To help cut down on traffic congestion event organizers asked teams to volunteer to replace their team vehicles – typically minivans or SUV’s seating at least six – with fleets of bicycles. The idea: teams who accompany their runners around the lake on fleets of bicycles make for less congested exchange points.

“We knew it would be a hard sell the first year – adding a bicycling component to this race makes it an entirely different kind of event,” admits race co-director Jeff Henderson. “Still, we had to try.” In 2012, only 10 took to two wheels. Still, this number would grow each year. In 2017, an impressive 30 will forgo gasoline power in exchange for pedal power.

“Bicycle teams not only help reduce congestion along the course, but they are doing their part to help the environment, also an important consideration for our event,” says Henderson. To that end, race organizers have added perks to woo

potential cyclists, including a special ‘bike team lounge’ at Geneva Bicycle Center the morning of the race, and additional ‘goody bags’ earmarked just for cycling teams.

As the race has grown in popularity from year to year, it is not uncommon for teams to be shut out entirely during the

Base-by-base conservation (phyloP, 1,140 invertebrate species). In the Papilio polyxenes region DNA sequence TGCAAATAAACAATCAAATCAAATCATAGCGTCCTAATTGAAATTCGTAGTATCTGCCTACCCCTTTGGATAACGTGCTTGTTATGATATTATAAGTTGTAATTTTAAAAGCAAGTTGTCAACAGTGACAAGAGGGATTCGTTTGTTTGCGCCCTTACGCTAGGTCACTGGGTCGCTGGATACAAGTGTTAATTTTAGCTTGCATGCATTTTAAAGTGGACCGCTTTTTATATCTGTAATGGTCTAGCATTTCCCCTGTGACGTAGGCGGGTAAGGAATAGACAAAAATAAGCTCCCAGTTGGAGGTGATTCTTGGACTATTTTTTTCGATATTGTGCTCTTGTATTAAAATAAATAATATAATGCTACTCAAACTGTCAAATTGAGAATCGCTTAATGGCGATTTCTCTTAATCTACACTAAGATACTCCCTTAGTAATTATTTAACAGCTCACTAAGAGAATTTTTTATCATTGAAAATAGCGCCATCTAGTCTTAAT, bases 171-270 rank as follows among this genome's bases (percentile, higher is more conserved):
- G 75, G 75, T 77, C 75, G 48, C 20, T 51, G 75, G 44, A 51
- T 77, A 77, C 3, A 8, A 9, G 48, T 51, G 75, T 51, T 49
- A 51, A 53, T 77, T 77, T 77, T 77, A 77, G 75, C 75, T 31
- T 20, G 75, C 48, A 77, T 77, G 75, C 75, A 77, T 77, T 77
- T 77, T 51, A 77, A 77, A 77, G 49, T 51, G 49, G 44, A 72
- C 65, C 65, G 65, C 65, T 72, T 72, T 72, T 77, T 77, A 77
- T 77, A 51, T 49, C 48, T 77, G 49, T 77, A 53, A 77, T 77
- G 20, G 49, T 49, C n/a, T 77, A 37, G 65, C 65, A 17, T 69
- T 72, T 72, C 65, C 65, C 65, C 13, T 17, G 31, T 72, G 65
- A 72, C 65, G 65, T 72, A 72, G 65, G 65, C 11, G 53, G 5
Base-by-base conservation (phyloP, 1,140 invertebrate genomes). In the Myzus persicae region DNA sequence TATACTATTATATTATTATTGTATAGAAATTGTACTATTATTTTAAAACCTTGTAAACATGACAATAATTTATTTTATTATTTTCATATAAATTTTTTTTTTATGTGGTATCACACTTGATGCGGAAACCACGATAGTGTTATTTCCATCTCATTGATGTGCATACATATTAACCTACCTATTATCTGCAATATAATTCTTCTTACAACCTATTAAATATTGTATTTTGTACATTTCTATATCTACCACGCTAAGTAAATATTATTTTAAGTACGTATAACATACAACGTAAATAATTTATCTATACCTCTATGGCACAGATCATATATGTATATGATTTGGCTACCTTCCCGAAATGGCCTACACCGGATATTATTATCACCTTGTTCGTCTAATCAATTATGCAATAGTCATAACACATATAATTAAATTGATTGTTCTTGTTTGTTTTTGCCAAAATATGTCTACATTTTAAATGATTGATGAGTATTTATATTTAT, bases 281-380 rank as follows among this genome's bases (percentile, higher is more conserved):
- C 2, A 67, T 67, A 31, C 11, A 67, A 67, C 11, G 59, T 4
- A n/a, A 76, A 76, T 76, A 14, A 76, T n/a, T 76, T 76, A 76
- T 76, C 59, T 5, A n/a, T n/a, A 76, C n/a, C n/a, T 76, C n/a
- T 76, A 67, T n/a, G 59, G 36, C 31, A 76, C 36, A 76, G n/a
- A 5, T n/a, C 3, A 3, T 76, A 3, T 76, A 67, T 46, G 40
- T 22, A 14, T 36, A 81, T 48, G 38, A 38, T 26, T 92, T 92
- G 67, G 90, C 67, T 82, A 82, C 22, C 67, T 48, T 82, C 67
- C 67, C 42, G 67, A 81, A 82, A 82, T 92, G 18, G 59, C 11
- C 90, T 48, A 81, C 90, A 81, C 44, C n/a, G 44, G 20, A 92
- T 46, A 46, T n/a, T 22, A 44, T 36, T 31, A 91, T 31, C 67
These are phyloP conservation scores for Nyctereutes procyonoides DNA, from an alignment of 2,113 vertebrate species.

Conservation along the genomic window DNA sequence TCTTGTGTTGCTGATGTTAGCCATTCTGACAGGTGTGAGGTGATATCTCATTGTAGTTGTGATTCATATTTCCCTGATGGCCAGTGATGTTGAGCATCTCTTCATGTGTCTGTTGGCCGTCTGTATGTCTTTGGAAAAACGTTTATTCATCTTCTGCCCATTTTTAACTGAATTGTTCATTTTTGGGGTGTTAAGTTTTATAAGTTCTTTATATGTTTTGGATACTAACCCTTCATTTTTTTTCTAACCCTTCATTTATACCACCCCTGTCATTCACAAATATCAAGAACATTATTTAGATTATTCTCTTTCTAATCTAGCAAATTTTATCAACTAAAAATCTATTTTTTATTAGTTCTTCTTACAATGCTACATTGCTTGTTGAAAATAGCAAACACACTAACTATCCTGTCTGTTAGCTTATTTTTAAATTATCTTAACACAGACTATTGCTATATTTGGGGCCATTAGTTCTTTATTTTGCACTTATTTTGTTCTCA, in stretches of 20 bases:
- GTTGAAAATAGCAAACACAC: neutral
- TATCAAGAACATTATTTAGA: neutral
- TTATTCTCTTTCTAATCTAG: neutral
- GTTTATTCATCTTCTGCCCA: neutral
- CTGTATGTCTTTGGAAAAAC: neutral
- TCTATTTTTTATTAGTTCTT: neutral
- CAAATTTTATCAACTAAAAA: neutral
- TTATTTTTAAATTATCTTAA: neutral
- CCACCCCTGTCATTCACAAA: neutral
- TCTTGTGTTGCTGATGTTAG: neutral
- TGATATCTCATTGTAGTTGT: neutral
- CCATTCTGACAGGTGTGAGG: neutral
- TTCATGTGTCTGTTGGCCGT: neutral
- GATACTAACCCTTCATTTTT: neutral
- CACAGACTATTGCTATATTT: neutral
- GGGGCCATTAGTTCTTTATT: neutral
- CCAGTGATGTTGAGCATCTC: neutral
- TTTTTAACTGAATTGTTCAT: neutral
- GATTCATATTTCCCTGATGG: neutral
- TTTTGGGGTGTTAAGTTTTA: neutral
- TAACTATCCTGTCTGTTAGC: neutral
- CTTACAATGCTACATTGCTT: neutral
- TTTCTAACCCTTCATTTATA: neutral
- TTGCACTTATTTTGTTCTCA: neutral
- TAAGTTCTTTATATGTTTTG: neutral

registration process. To promote the concept of bike teams, race organizers offer any team that commits to completing the race vehicle-free first chance to register.

Team captains aren’t ashamed to admit that a guaranteed spot in the race motivated their teammates to plan to ride on raceday.

Following the Race Live:

Social Media is flooded with photos and videos during raceday. Check out Facebook, Twitter (@TheSeneca7) and Instagram and look for the hashtag #Seneca7. You can also check out a live interactive map to follow your friends and favorite teams during the race.

FingerLakes1.com will have a mash-up of all the best tweets, photos and videos including links to the full results on Sunday night. Good luck to all the participants!

Also on FingerLakes1.com